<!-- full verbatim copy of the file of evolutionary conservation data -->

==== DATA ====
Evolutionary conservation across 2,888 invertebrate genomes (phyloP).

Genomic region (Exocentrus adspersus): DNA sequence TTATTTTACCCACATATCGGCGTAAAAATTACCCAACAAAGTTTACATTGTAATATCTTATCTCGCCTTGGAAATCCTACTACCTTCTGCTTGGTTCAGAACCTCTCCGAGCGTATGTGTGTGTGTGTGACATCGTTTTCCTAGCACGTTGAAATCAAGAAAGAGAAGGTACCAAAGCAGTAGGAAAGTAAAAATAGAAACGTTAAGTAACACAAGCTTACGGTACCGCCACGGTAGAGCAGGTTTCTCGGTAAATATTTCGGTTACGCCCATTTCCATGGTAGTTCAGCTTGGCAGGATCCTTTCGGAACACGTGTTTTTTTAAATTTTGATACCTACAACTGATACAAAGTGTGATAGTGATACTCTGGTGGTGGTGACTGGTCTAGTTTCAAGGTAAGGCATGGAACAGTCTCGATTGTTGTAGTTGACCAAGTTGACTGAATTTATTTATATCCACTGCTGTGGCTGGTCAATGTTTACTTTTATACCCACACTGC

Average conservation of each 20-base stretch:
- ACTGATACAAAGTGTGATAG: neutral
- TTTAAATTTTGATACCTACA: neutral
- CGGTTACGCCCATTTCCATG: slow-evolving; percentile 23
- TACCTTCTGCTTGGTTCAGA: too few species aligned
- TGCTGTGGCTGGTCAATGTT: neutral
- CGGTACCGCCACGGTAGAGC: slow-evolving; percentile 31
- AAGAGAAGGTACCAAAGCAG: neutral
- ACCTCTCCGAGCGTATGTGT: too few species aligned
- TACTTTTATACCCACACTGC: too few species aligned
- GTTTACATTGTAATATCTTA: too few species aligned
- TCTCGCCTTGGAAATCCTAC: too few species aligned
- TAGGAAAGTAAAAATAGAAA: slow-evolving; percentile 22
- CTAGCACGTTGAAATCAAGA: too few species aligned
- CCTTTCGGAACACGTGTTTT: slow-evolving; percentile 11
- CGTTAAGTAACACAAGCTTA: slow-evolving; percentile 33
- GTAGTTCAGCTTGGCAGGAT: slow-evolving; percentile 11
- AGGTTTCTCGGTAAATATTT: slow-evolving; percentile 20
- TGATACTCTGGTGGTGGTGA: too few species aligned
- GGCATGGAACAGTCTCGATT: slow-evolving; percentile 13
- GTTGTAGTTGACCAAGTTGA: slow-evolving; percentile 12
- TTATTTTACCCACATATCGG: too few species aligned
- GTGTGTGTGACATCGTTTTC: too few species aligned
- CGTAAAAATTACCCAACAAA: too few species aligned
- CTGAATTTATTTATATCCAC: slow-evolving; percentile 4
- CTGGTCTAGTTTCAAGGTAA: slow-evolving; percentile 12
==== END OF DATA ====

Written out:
Evolutionary conservation across 2,888 invertebrate genomes (phyloP).

Genomic region (Exocentrus adspersus): DNA sequence TTATTTTACCCACATATCGGCGTAAAAATTACCCAACAAAGTTTACATTGTAATATCTTATCTCGCCTTGGAAATCCTACTACCTTCTGCTTGGTTCAGAACCTCTCCGAGCGTATGTGTGTGTGTGTGACATCGTTTTCCTAGCACGTTGAAATCAAGAAAGAGAAGGTACCAAAGCAGTAGGAAAGTAAAAATAGAAACGTTAAGTAACACAAGCTTACGGTACCGCCACGGTAGAGCAGGTTTCTCGGTAAATATTTCGGTTACGCCCATTTCCATGGTAGTTCAGCTTGGCAGGATCCTTTCGGAACACGTGTTTTTTTAAATTTTGATACCTACAACTGATACAAAGTGTGATAGTGATACTCTGGTGGTGGTGACTGGTCTAGTTTCAAGGTAAGGCATGGAACAGTCTCGATTGTTGTAGTTGACCAAGTTGACTGAATTTATTTATATCCACTGCTGTGGCTGGTCAATGTTTACTTTTATACCCACACTGC

Average conservation of each 20-base stretch:
- ACTGATACAAAGTGTGATAG: neutral
- TTTAAATTTTGATACCTACA: neutral
- CGGTTACGCCCATTTCCATG: slow-evolving; percentile 23
- TACCTTCTGCTTGGTTCAGA: too few species aligned
- TGCTGTGGCTGGTCAATGTT: neutral
- CGGTACCGCCACGGTAGAGC: slow-evolving; percentile 31
- AAGAGAAGGTACCAAAGCAG: neutral
- ACCTCTCCGAGCGTATGTGT: too few species aligned
- TACTTTTATACCCACACTGC: too few species aligned
- GTTTACATTGTAATATCTTA: too few species aligned
- TCTCGCCTTGGAAATCCTAC: too few species aligned
- TAGGAAAGTAAAAATAGAAA: slow-evolving; percentile 22
- CTAGCACGTTGAAATCAAGA: too few species aligned
- CCTTTCGGAACACGTGTTTT: slow-evolving; percentile 11
- CGTTAAGTAACACAAGCTTA: slow-evolving; percentile 33
- GTAGTTCAGCTTGGCAGGAT: slow-evolving; percentile 11
- AGGTTTCTCGGTAAATATTT: slow-evolving; percentile 20
- TGATACTCTGGTGGTGGTGA: too few species aligned
- GGCATGGAACAGTCTCGATT: slow-evolving; percentile 13
- GTTGTAGTTGACCAAGTTGA: slow-evolving; percentile 12
- TTATTTTACCCACATATCGG: too few species aligned
- GTGTGTGTGACATCGTTTTC: too few species aligned
- CGTAAAAATTACCCAACAAA: too few species aligned
- CTGAATTTATTTATATCCAC: slow-evolving; percentile 4
- CTGGTCTAGTTTCAAGGTAA: slow-evolving; percentile 12